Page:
Google Drive Lab Report Workflow

This year I've rolled out using Google Drive for all Physics lab reports. Several people have asked me what this looks like, so I thought I'd share. Feel free to suggest a better/easier methodology- this is something that's come together based on how I know how to use Google Drive, and I certainly don't know [...]

Looking Back on EdCampCT 2012

Welp...a second EdCampCT has come and gone. EdCamps are always a great time for learning and meeting people you've only interacted with online. This EdCamp was special- as a co-organizer, it still amazes me that I had a part in bringing 100ish educators together to learn from each other. As an organizer, the day of [...]

The spring constant of Winston Churchill's belly

This will be the most scientific and precise post regarding Winston Churchill's belly you'll read today. Maybe all week.

Today, we'll be analyzing the following video:

After randomly embedding the preceding video while thinking about Hooke's Law and the spring constant in my last post, what I, and I'm sure you as well, immediately [...]

Critiquing the CAPSS Recommendations for School Reform

I want to make my classroom the best learning environment possible. Most of my posts on this site focus on lessons, assessments, or ideas on how to improve the learning environment inside my classroom. Improving our individual teaching craft is one of the easiest places (not to say it's necessarily easy) as a teacher to [...]

Pipe Insulation Roller Coasters: Rolling Friction

Fair warning: This isn't a description of the pipe insulation roller coaster (a.k.a. PI Coaster) project. It is the activity we did immediately before starting on the roller coasters.

The PI coaster project was one of those quality projects that students enjoyed while still requiring solid content knowledge. I last used this project in [...]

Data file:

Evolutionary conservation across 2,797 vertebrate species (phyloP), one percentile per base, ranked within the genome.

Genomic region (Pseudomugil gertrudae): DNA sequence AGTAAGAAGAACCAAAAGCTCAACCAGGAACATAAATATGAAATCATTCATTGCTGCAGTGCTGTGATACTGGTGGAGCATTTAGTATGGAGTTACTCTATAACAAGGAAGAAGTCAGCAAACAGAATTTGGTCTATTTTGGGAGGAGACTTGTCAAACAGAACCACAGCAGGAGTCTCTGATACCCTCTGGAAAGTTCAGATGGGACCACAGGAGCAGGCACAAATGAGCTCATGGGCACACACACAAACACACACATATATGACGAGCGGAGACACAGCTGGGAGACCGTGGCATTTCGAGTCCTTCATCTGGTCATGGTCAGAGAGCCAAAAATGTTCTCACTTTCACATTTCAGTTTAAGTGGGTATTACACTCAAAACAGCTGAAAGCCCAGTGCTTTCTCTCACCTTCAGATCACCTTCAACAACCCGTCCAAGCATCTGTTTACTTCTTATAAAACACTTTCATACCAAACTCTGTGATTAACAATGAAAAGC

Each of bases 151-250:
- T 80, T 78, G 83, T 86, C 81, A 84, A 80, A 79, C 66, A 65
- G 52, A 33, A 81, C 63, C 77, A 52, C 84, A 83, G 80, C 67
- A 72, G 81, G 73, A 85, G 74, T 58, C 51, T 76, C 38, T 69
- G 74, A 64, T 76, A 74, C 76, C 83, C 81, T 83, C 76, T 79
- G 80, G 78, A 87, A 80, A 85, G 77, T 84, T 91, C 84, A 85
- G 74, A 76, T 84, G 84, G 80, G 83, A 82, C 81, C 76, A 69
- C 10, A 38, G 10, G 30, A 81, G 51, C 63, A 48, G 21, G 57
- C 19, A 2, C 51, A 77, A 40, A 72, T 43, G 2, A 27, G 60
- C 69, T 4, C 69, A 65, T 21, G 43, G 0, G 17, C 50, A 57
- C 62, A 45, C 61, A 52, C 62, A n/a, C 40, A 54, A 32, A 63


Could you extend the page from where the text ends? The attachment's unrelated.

Learning Tracker Video Analysis with Napoleon Dynamite

I know I'm late to the game. Rhett Allain, John Burk, Frank Noschese, among many others have been sharing how they use Tracker (or a similar tool) to analyze the physics of videos. Since I'm working on picking up my teaching certification in Physics this year, I figure this would be a nice [...]

How I use LaTeX

In the last installment, I described what LaTeX is and my adventures in learning to use it. Today, I'll explain how, as a teacher still figuring out all this LaTeX craziness, I get things done using it.

As I mentioned, I've been using LaTeX to write up lab reports in the classes I'm taking this [...]

Learning new things: LaTeX

I can usually get programs like Microsoft Word to format my documents so the way I envision the document in my head matches up pretty close to what I end up with on the screen. You know, however, that sometimes getting the document to look right can often take as much time as it takes to [...]

Exams: SBG-style

The goal of any exam, ideally, is to assess how much students have learned over the course of a semester or school year. I changed the focus of grading in my classes from counting points to counting progress towards specific learning goals, I knew my exams needed to reflect that change as well.

This summer [...]

Shifting my stance (a bit): IWBs

Joe Wood dropped a comment on my last post (Where I Stand: IWBs) that helped to rethink my stance a bit on the IWB. I'm pretty surprised by this, since I really have thought about the "IWB dilemma" quite a bit and wasn't anticipating changing my position any.

What stays the same

Okay, so [...]